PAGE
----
In addition to the SAW resonator 30, the feedback loop 13 further includes a pair of amplifiers here 32a, 32b, as shown, disposed with the loop 13 having DC blocking capacitors C disposed at input and outputs of the amplifiers 32a, 32b to prevent disruptions in bias levels to the amplifiers 32a, 32b. In general, each circuit to be described which has a bias voltage fed thereto would use DC blocking capacitors C at inputs and outputs. The feedback loop 13 further includes a pair of stages of fixed phase adjustments circuits 33a, 33b. Here said fixed phase adjust circuits include a plurality of terminals 33 which are selectively interconnected via bond wires (not shown) to provide one or both of circuits 33a, 33b disposed within the feedback loop 13. Furthermore, it is to be noted that each one of said circuits 33a, 33b has the provisions for optionally providing a phase advance circuit 33a', 33b' or a phase delay circuit 33a", 33b" with here phase advance circuits being a T network of a pair of series capacitors and a shunt inductor and phase delay circuits being T networks provided by a pair of series inductors and a shunt capacitor. Selection of a particular network for circuits 33a, 33b is predicated on the desired phase characteristics to be imparted to the oscillator 14 and thus is selected in accordance with the desired output frequency to be provided from the oscillator 14. The feedback circuit 13 further includes a voltage controllable phase shifter 36, here including a pair of voltage controllable capacitors such as varactor diodes CV here of the FLTVARS type from Frequency Sources, Inc. Chelmsford, Mass. coupled in series with a shunt coupled inductor L, as shown. The voltage controllable phase shifter 36 has a phase shift characteristic which is responsive to a control voltage fed to terminal 36'. The control signal fed to terminal 36' is used to bias the varactor diodes CV equally and hence impart a desired phase shift characteristic to the phase shifter 36 and concomitant therewith a selectable adjustment in the phase characteristics of the loop 13. Adjusting the phase characteristics of the loop 13 will provide a concomitant adjustment in the frequency ω0 of the oscillator 14.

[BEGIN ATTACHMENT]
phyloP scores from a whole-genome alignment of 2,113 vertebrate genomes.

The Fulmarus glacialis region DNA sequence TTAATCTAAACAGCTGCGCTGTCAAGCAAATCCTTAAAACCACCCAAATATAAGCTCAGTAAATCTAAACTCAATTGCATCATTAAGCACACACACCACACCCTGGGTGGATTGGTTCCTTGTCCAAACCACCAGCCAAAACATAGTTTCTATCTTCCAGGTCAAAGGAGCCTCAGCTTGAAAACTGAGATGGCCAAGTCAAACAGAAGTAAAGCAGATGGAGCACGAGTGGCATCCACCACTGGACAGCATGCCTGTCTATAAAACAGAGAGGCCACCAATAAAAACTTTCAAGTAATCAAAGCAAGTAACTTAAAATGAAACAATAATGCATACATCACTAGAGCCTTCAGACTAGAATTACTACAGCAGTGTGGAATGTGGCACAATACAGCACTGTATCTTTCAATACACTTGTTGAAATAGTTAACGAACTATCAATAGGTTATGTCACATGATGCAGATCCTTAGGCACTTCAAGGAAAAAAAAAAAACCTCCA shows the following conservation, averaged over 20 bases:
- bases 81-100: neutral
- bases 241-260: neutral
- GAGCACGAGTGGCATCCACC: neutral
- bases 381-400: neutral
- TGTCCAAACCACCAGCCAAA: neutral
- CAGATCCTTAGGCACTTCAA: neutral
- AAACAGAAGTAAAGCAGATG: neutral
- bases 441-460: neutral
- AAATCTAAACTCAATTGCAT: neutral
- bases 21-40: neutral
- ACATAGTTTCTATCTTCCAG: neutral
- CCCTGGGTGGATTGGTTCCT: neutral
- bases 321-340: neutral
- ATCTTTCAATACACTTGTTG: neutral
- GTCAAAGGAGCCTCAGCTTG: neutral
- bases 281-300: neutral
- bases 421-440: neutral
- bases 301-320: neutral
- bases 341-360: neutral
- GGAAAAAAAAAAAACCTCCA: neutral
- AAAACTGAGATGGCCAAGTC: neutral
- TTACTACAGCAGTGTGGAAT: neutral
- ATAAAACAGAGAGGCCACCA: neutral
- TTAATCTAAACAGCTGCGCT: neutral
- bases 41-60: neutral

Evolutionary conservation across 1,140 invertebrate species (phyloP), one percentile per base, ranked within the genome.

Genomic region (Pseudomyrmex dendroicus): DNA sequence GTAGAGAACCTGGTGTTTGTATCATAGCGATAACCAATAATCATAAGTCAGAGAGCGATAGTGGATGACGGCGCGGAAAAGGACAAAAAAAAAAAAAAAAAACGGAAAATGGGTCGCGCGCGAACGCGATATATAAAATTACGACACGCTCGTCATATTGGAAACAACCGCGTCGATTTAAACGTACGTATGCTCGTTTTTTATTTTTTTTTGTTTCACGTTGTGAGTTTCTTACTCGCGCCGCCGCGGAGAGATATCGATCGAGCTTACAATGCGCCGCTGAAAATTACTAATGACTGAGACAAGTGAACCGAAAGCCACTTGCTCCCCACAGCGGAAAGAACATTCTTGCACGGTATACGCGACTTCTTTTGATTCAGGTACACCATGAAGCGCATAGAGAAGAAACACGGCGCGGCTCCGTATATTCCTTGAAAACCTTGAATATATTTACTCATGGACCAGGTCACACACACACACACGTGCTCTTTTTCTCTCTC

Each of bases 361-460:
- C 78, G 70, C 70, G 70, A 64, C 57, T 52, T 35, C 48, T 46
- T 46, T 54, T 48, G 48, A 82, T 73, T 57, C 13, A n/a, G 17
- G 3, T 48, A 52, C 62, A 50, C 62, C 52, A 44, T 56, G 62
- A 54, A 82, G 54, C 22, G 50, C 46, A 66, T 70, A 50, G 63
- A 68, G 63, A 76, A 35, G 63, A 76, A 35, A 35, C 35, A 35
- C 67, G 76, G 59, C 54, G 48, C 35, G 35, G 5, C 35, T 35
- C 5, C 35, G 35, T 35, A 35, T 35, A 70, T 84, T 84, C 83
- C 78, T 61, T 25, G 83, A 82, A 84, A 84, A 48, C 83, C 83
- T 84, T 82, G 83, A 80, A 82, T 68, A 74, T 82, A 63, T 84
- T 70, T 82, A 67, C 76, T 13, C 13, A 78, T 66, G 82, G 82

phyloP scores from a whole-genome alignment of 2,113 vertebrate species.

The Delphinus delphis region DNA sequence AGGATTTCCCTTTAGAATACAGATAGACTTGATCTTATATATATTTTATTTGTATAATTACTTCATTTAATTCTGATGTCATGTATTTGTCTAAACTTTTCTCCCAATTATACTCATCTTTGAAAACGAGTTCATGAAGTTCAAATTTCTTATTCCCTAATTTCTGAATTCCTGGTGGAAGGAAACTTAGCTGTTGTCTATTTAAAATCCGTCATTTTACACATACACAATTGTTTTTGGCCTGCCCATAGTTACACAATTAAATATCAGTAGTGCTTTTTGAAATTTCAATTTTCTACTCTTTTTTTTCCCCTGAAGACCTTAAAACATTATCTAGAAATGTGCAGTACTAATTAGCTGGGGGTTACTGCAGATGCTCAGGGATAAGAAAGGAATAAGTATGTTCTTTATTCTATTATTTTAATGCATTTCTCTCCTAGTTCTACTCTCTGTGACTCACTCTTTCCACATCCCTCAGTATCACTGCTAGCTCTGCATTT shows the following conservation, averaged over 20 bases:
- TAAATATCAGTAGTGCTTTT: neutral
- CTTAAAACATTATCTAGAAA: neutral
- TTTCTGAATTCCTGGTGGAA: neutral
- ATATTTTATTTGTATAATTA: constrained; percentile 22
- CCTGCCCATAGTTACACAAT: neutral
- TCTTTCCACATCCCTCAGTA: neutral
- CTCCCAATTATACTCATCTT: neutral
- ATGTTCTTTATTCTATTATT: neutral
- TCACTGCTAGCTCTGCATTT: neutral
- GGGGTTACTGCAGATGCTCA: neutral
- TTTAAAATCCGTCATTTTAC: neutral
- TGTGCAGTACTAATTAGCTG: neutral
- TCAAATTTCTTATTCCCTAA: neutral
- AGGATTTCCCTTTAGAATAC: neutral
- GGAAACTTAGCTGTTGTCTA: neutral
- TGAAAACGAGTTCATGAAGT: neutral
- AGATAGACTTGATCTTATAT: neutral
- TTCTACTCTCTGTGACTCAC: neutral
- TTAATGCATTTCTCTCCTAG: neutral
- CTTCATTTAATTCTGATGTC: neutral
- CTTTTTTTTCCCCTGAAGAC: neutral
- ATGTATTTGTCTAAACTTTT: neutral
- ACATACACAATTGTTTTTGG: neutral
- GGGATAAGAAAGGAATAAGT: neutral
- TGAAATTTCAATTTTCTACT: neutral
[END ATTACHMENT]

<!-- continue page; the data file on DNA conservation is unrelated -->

The feedback loop 13 is shown to further include a meandered line 37 which is here a section of transmission line used to provide a coarse adjustment in the phase characteristics of the loop 13 and a power divider 38, as generally shown. Here power divider 38 is a 3 dB power divider which provides a pair of output signal paths with one of said signal paths disposed to complete the loop 13 and the other signal path disposed to feed a network 16, as will be described. Here, the power delivered to each one of the signal paths is equal. Other power division ratios may alternatively be used. Loop 13 further has an optional attenuator 34 which is used to adjust the small signal gain characteristics of the loop 13.